Chris Carlson / AP

San Francisco Giants manager Bruce Bochy, left, listens as former player Barry Bonds speaks at a news conference before a spring training baseball game in Scottsdale, Ariz., Monday, March 10, 2014. Bonds starts a seven day coaching stint today.

Barry Bonds back in Giants uniform as spring training instructor

Published: Monday, Mar. 10, 2014 - 1:42 pm
Last Modified: Monday, Mar. 10, 2014 - 10:04 pm

SCOTTSDALE -- Ba rry Bonds walked into the Giants clubhouse at Scottsdale Stadium shortly after 9 a.m. Monday morning, shaking hands and introducing himself to current players, many of whom he’ll be working with over the next week as an instructor in the team’s spring training camp.

Afterward, Bonds held a nearly 30-minute news conference with about 50 reporters, in which he said he’ll be in camp for seven days. He was listed on the Giants’ schedule on Monday as a roving instructor along with former teammate Rich Aurilia.

"It feels really good to be back," Bonds said. "It feels good to participate in this. It feels good to get back to the game that I love. I’m going to have a lot of fun doing this."

Bonds quickly stated his message to current Giants players: "Hopefully I’ll be a part of this for longer, but in seven days, please do not hesitate. All you guys, from the younger guys to the veteran players, come pick my brain and wear me down for seven days."

Bonds was engaging and laughed often during the news conference, in which he sat next to Giants manager Bruce Bochy, whom Bonds said was instrumental in organizing his return. Bochy said the Giants reached out to Bonds about returning as an instructor as they do with many of their past players.

"We’re excited about having Barry here, who can help out in so many different aspects of the game," Bochy said. "Not just hitting -- this guy was a tremendous baserunner, outfielder, so I think it’s going to be good for both sides. Good for Barry to see how this is going to work for him, but for our players to have the ability to pick, to me, one of the greatest minds in baseball."

Monday morning was Bonds’ first time wearing a Giants uniform since his career came to an end at the finish of the 2007 season. He passed Hank Aaron on the all-time home run leaderboard that year, finishing with 762 home runs in his 22-year career in which he also won seven Most Valuable Player awards.

Bonds exited the game after 2007 but not the spotlight. In 2011, Bonds was convicted by a federal jury of one count of obstruction of justice, stemming from an investigation into BALCO and suspicions that Bonds had used steroids during his playing career. Last year, a federal appeals court upheld the conviction, for which Bonds was sentenced to two years’ probation and 30 days of house arrest.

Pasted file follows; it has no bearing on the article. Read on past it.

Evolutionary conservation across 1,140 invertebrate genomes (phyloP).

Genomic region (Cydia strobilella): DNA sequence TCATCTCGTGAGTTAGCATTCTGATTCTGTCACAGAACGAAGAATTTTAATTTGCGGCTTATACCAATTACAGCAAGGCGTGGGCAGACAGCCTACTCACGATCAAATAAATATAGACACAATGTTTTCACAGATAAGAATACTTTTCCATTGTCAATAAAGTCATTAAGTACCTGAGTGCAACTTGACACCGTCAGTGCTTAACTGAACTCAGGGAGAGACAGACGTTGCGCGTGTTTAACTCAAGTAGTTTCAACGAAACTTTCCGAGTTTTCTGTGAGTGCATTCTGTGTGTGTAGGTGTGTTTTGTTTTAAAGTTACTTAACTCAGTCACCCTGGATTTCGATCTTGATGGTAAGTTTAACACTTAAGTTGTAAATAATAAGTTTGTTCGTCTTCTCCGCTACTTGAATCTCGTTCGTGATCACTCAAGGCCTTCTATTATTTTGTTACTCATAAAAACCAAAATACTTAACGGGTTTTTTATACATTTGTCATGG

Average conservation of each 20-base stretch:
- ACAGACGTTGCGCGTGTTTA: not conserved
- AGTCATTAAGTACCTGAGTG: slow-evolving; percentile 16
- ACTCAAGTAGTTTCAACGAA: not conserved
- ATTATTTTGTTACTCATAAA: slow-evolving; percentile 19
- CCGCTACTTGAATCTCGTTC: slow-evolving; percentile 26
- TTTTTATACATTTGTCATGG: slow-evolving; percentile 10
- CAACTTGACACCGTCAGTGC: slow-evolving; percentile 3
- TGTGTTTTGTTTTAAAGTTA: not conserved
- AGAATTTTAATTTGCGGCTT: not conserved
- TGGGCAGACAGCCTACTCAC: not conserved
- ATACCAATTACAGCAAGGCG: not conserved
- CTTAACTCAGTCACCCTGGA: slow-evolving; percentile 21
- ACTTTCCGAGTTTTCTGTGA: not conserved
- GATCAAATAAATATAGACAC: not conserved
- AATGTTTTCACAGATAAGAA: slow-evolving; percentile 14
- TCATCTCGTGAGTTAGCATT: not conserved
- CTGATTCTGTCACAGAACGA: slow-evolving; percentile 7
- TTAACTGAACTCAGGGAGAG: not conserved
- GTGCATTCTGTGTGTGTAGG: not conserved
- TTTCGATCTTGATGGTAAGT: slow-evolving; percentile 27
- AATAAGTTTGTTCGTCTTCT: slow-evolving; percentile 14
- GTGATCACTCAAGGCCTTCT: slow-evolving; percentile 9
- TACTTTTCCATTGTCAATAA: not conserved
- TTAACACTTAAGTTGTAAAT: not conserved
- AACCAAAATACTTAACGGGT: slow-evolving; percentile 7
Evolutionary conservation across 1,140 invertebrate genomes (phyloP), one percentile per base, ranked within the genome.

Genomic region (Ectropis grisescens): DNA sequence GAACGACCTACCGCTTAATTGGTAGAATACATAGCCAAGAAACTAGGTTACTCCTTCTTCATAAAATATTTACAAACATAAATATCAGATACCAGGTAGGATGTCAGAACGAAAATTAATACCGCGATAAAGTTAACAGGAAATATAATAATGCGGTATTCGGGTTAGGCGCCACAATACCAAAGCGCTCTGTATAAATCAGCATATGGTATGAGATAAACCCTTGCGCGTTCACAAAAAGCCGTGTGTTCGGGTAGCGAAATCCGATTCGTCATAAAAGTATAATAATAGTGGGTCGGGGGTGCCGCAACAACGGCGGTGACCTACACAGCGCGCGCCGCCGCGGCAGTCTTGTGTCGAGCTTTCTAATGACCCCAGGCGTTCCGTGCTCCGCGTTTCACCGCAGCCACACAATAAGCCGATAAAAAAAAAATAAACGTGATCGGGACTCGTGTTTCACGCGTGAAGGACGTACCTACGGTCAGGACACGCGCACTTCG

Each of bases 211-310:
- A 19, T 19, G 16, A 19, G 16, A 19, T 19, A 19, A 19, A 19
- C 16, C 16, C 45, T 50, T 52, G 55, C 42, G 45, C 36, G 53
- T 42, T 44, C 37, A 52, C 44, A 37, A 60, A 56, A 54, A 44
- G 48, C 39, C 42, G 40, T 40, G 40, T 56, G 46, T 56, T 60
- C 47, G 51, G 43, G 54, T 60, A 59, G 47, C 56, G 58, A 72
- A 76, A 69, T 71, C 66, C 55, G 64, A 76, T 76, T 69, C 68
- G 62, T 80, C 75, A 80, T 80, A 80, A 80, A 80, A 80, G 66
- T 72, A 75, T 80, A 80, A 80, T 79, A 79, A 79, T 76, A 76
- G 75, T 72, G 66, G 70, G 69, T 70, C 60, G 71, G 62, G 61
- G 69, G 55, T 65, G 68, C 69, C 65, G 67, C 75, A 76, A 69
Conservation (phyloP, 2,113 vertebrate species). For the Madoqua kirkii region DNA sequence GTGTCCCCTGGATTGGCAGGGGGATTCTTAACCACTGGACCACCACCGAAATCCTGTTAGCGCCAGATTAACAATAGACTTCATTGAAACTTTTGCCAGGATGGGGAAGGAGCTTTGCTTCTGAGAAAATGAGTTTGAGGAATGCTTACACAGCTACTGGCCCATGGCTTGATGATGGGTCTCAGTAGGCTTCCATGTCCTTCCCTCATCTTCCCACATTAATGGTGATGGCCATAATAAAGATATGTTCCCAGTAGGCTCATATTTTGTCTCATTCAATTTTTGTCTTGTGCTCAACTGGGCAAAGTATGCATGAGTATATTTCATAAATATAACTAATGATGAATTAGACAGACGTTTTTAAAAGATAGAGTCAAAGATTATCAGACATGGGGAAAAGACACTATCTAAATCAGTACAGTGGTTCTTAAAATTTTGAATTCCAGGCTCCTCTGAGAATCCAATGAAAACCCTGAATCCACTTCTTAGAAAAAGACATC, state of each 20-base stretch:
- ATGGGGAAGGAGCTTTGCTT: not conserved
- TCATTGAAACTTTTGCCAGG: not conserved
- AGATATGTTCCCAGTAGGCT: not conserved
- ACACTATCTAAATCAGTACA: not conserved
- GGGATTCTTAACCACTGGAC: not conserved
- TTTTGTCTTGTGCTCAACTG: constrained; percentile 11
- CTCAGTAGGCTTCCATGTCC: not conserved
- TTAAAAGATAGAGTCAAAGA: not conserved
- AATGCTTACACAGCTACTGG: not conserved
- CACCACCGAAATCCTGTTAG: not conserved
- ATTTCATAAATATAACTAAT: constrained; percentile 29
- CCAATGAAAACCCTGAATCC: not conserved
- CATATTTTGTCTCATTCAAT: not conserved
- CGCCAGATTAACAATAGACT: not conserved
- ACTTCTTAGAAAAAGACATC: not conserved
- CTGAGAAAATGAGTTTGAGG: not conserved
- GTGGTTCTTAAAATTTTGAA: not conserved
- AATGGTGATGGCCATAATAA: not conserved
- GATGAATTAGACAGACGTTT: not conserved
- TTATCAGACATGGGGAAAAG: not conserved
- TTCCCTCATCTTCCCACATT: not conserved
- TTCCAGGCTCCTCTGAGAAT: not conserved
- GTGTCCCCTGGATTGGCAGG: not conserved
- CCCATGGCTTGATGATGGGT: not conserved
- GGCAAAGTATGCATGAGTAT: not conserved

Monday, Bonds steered away from controversial topics in addressing reporters. Asked if he was prepared to admit he had used performance-enhancing drugs, as former A’s and Cardinals slugger Mark McGwire did before returning to baseball as hitting coach of the Los Angeles Dodgers, Bonds said: "I already went to court, and that’s where I’ll leave it. And I think anything outside that doesn’t need to be commented on."

Asked if he feels he was blackballed from baseball after the 2007 season, Bonds said: "I don’t know. I don’t know what blackballed really means."

Bonds also declined to discuss the suspension of Alex Rodriguez and recent investigation into the Biogenesis clinic. He was, however, direct when asked if he feels he should be in the Hall of Fame.

"Without a doubt," Bonds said.

Bonds received 34.7 percent of votes in the most recent Hall of Fame balloting, well below the 75-percent threshold required for election. He demurred when given the chance to share his advice to Hall of Fame voters.

"I think you guys are all adults," Bonds said. "I have no advice for you."

The Giants are hoping he’ll have plenty for their current players this week, though Bonds admitted he’s unsure how he will adapt to an instructor role. In recent years, Bonds said, he has worked individually with a couple players, including former Rockies outfielder Dexter Fowler, but this is a new role for him.

Upon arriving Monday morning, Bonds greeted several players including Hunter Pence and Ryan Vogelsong. He looked slim and fit, the result of a newfound love of cycling, and said he has moved back to San Francisco because "It’s my home and I love it."

Several times, Bonds was asked if this is the first step toward his getting back into baseball in a larger role, possibly as a coach or, eventually, a manager. He said he does hope to help the Giants in a larger role in the future -- something Bochy left open as a possibility for this season -- but that a lot will depend on how this week goes.

As for whether coming back now is an opportunity to repair his image in a game that he dominated for years before becoming one of the poster children for its biggest problem, Bonds answered: "I don’t know about all that.

"I just, the timing’s better now for me," Bonds said. "Back then it just wasn’t right. Right now the timing’s just better. There’s a lot behind me now, and I just want to look toward the future, that’s all."


Call The Bee’s Matt Kawahara, (916) 321-1015. See his baseball coverage at sacbee.com/mlb. Follow him on Twitter at @matthewkawahara.

Read more articles by Matt Kawahara



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